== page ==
“The Naked City” (1948) is a police procedural based in 1940s New York. Although it’s the story of the police investigation into the murder of the beautiful, young Jean Dexter, it’s told against the backdrop of life in the city. So, for example, we see the city waking up, people commuting into Manhattan, before we see Dexter’s maid finding her body in the bathtub. We hear the (humorous) dialogue between two women looking at fashions in the window of the dress shop where Dexter works before moving inside to watch the police interviewing people who knew her. It provides a sense of life going on for everyone else — sometimes even the cheap titillation people get out of gossiping about murder — while the investigators go about their business of finding out why Dexter’s life ended.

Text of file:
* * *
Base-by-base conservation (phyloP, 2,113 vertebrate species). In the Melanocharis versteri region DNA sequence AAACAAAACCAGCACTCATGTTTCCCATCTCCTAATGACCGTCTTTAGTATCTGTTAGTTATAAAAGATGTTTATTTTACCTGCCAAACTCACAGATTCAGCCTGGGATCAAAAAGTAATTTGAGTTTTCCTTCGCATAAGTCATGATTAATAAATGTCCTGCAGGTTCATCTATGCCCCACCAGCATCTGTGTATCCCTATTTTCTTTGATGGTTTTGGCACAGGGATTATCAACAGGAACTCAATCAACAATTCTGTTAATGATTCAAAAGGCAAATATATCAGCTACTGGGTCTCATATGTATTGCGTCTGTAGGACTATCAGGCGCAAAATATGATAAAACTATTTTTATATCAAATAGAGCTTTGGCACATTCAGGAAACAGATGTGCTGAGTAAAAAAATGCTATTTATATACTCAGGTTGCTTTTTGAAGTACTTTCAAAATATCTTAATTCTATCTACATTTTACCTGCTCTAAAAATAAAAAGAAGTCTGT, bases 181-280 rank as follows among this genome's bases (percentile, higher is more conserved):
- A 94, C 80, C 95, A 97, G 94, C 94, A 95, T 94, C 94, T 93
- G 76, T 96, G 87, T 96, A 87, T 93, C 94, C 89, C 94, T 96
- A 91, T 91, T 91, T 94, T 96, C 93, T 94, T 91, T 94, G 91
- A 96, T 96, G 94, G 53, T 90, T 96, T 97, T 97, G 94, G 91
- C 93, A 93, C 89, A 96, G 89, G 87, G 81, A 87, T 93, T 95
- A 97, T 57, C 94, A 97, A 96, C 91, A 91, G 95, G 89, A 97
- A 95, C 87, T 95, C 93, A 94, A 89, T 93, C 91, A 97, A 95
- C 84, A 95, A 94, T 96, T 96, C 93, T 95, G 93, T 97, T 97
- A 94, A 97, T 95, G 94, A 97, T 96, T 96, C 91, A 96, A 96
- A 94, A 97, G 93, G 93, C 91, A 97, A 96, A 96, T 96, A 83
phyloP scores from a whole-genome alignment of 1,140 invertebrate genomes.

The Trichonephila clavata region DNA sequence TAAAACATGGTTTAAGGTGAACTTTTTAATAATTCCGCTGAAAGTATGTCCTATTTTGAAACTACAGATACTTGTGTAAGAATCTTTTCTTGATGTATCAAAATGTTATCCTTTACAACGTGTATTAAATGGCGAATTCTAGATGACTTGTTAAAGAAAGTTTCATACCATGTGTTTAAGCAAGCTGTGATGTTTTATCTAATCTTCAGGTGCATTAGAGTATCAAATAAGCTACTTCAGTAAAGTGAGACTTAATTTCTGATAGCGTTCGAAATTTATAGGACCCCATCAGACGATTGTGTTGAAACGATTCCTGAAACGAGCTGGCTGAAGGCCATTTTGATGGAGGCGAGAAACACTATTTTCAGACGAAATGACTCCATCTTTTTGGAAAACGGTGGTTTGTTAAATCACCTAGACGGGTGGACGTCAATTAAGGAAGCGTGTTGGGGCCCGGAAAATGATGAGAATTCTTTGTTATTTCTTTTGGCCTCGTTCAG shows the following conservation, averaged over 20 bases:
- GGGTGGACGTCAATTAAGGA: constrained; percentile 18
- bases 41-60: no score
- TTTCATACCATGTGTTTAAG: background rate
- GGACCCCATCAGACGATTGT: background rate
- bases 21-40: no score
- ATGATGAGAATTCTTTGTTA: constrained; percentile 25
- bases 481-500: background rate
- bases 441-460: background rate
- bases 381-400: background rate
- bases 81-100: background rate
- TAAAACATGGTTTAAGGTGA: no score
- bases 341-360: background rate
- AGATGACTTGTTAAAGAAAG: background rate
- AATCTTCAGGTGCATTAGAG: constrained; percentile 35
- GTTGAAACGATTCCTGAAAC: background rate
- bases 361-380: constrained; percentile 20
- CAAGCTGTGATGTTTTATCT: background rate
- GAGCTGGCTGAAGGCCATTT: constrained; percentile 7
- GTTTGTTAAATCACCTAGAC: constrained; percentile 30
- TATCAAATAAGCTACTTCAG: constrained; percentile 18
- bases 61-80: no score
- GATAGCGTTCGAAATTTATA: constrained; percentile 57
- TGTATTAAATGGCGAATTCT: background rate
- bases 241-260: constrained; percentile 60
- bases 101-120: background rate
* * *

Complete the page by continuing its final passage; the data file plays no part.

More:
Filmed in black and white, the movie drew inspiration from a collection of photographs by Arthur Fellig, placed in sequence to depict the flow of life in New York. “There are 8 million stories in the naked city,” the narrator famously concludes; “This has been one of them.”
Directed by Jules Dassin, “The Naked City” is primarily art — it won an Academy Award for cinematography — but it’s also crime fiction. The police investigation is depicted in detail, showing one officer pounding the pavement with the narrator describing how many blocks he must walk between interviews, showing one suspect repeatedly lying and then trying to charm his way out trouble, and showing parents who believe that the bright lights of the city are to blame. And there’s Lt. Dan Muldoon, the scrappy veteran officer who’s seen it all and isn’t surprised by any of it.
Although the mystery wasn’t particularly original, the style of the film and its efforts to contextualize the case within the life of the city kept me entertained until the closing scenes, which are easily the most exciting part of the story.